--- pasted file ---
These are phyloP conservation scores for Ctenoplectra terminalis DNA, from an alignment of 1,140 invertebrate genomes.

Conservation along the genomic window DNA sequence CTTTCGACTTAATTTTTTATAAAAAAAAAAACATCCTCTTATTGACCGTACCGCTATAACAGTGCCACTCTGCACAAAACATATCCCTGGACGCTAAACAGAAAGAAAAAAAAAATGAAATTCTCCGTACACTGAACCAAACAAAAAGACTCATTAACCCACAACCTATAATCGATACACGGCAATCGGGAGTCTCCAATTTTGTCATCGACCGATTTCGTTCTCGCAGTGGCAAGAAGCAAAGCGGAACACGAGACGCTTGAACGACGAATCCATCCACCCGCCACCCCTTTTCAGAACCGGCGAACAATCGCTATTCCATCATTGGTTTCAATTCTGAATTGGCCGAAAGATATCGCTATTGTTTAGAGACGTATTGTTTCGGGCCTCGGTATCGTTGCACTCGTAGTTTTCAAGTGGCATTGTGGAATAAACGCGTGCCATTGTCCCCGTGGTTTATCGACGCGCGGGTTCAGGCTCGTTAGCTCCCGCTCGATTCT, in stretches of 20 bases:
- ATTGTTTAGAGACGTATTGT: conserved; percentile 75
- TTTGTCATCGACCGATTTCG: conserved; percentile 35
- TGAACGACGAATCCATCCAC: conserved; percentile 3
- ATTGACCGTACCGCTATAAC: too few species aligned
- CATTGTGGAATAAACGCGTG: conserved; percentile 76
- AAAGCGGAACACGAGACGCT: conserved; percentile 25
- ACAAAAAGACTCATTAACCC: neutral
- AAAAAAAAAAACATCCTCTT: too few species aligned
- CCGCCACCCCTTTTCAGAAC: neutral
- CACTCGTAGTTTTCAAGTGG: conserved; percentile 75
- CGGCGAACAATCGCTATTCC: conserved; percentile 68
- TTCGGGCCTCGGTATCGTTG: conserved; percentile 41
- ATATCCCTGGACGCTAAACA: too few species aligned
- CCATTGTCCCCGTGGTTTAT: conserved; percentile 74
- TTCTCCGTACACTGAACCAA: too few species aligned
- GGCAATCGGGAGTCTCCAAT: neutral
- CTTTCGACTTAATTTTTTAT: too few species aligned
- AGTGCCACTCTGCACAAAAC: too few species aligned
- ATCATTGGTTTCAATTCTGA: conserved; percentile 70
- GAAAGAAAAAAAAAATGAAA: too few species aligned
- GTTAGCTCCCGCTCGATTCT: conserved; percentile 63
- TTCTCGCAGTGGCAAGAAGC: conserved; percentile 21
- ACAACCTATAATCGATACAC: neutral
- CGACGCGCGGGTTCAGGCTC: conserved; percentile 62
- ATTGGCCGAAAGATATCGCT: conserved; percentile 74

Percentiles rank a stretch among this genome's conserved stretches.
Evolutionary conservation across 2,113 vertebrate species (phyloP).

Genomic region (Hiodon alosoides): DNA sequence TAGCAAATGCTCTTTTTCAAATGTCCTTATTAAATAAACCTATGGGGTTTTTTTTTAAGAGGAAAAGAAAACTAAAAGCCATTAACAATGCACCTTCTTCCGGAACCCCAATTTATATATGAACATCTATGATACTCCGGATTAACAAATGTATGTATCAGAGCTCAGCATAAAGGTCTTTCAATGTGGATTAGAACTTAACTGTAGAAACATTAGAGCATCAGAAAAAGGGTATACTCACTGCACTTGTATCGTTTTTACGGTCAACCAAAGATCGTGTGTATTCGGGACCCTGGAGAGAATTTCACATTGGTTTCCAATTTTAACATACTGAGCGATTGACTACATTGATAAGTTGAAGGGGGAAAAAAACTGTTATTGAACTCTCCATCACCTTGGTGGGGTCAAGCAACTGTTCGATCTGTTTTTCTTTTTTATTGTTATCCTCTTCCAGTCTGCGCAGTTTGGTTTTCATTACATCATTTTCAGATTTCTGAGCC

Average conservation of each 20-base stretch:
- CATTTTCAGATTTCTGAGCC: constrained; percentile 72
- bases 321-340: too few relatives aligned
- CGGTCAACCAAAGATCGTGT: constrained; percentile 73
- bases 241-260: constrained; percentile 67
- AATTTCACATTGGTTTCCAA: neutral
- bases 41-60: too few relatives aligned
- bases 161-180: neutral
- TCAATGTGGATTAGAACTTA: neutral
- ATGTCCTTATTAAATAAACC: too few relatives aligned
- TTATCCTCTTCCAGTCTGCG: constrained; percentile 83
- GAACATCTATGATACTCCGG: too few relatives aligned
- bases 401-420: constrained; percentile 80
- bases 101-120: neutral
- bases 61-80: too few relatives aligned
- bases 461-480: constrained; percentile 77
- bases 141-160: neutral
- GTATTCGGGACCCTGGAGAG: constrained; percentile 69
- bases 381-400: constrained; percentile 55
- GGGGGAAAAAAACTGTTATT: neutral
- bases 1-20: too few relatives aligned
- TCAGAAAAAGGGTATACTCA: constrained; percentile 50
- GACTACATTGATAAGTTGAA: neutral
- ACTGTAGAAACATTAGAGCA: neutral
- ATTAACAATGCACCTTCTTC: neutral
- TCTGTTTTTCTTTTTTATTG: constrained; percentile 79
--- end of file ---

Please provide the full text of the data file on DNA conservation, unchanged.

These are phyloP conservation scores for Ctenoplectra terminalis DNA, from an alignment of 1,140 invertebrate genomes.

Conservation along the genomic window DNA sequence CTTTCGACTTAATTTTTTATAAAAAAAAAAACATCCTCTTATTGACCGTACCGCTATAACAGTGCCACTCTGCACAAAACATATCCCTGGACGCTAAACAGAAAGAAAAAAAAAATGAAATTCTCCGTACACTGAACCAAACAAAAAGACTCATTAACCCACAACCTATAATCGATACACGGCAATCGGGAGTCTCCAATTTTGTCATCGACCGATTTCGTTCTCGCAGTGGCAAGAAGCAAAGCGGAACACGAGACGCTTGAACGACGAATCCATCCACCCGCCACCCCTTTTCAGAACCGGCGAACAATCGCTATTCCATCATTGGTTTCAATTCTGAATTGGCCGAAAGATATCGCTATTGTTTAGAGACGTATTGTTTCGGGCCTCGGTATCGTTGCACTCGTAGTTTTCAAGTGGCATTGTGGAATAAACGCGTGCCATTGTCCCCGTGGTTTATCGACGCGCGGGTTCAGGCTCGTTAGCTCCCGCTCGATTCT, in stretches of 20 bases:
- ATTGTTTAGAGACGTATTGT: conserved; percentile 75
- TTTGTCATCGACCGATTTCG: conserved; percentile 35
- TGAACGACGAATCCATCCAC: conserved; percentile 3
- ATTGACCGTACCGCTATAAC: too few species aligned
- CATTGTGGAATAAACGCGTG: conserved; percentile 76
- AAAGCGGAACACGAGACGCT: conserved; percentile 25
- ACAAAAAGACTCATTAACCC: neutral
- AAAAAAAAAAACATCCTCTT: too few species aligned
- CCGCCACCCCTTTTCAGAAC: neutral
- CACTCGTAGTTTTCAAGTGG: conserved; percentile 75
- CGGCGAACAATCGCTATTCC: conserved; percentile 68
- TTCGGGCCTCGGTATCGTTG: conserved; percentile 41
- ATATCCCTGGACGCTAAACA: too few species aligned
- CCATTGTCCCCGTGGTTTAT: conserved; percentile 74
- TTCTCCGTACACTGAACCAA: too few species aligned
- GGCAATCGGGAGTCTCCAAT: neutral
- CTTTCGACTTAATTTTTTAT: too few species aligned
- AGTGCCACTCTGCACAAAAC: too few species aligned
- ATCATTGGTTTCAATTCTGA: conserved; percentile 70
- GAAAGAAAAAAAAAATGAAA: too few species aligned
- GTTAGCTCCCGCTCGATTCT: conserved; percentile 63
- TTCTCGCAGTGGCAAGAAGC: conserved; percentile 21
- ACAACCTATAATCGATACAC: neutral
- CGACGCGCGGGTTCAGGCTC: conserved; percentile 62
- ATTGGCCGAAAGATATCGCT: conserved; percentile 74

Percentiles rank a stretch among this genome's conserved stretches.
Evolutionary conservation across 2,113 vertebrate species (phyloP).

Genomic region (Hiodon alosoides): DNA sequence TAGCAAATGCTCTTTTTCAAATGTCCTTATTAAATAAACCTATGGGGTTTTTTTTTAAGAGGAAAAGAAAACTAAAAGCCATTAACAATGCACCTTCTTCCGGAACCCCAATTTATATATGAACATCTATGATACTCCGGATTAACAAATGTATGTATCAGAGCTCAGCATAAAGGTCTTTCAATGTGGATTAGAACTTAACTGTAGAAACATTAGAGCATCAGAAAAAGGGTATACTCACTGCACTTGTATCGTTTTTACGGTCAACCAAAGATCGTGTGTATTCGGGACCCTGGAGAGAATTTCACATTGGTTTCCAATTTTAACATACTGAGCGATTGACTACATTGATAAGTTGAAGGGGGAAAAAAACTGTTATTGAACTCTCCATCACCTTGGTGGGGTCAAGCAACTGTTCGATCTGTTTTTCTTTTTTATTGTTATCCTCTTCCAGTCTGCGCAGTTTGGTTTTCATTACATCATTTTCAGATTTCTGAGCC

Average conservation of each 20-base stretch:
- CATTTTCAGATTTCTGAGCC: constrained; percentile 72
- bases 321-340: too few relatives aligned
- CGGTCAACCAAAGATCGTGT: constrained; percentile 73
- bases 241-260: constrained; percentile 67
- AATTTCACATTGGTTTCCAA: neutral
- bases 41-60: too few relatives aligned
- bases 161-180: neutral
- TCAATGTGGATTAGAACTTA: neutral
- ATGTCCTTATTAAATAAACC: too few relatives aligned
- TTATCCTCTTCCAGTCTGCG: constrained; percentile 83
- GAACATCTATGATACTCCGG: too few relatives aligned
- bases 401-420: constrained; percentile 80
- bases 101-120: neutral
- bases 61-80: too few relatives aligned
- bases 461-480: constrained; percentile 77
- bases 141-160: neutral
- GTATTCGGGACCCTGGAGAG: constrained; percentile 69
- bases 381-400: constrained; percentile 55
- GGGGGAAAAAAACTGTTATT: neutral
- bases 1-20: too few relatives aligned
- TCAGAAAAAGGGTATACTCA: constrained; percentile 50
- GACTACATTGATAAGTTGAA: neutral
- ACTGTAGAAACATTAGAGCA: neutral
- ATTAACAATGCACCTTCTTC: neutral
- TCTGTTTTTCTTTTTTATTG: constrained; percentile 79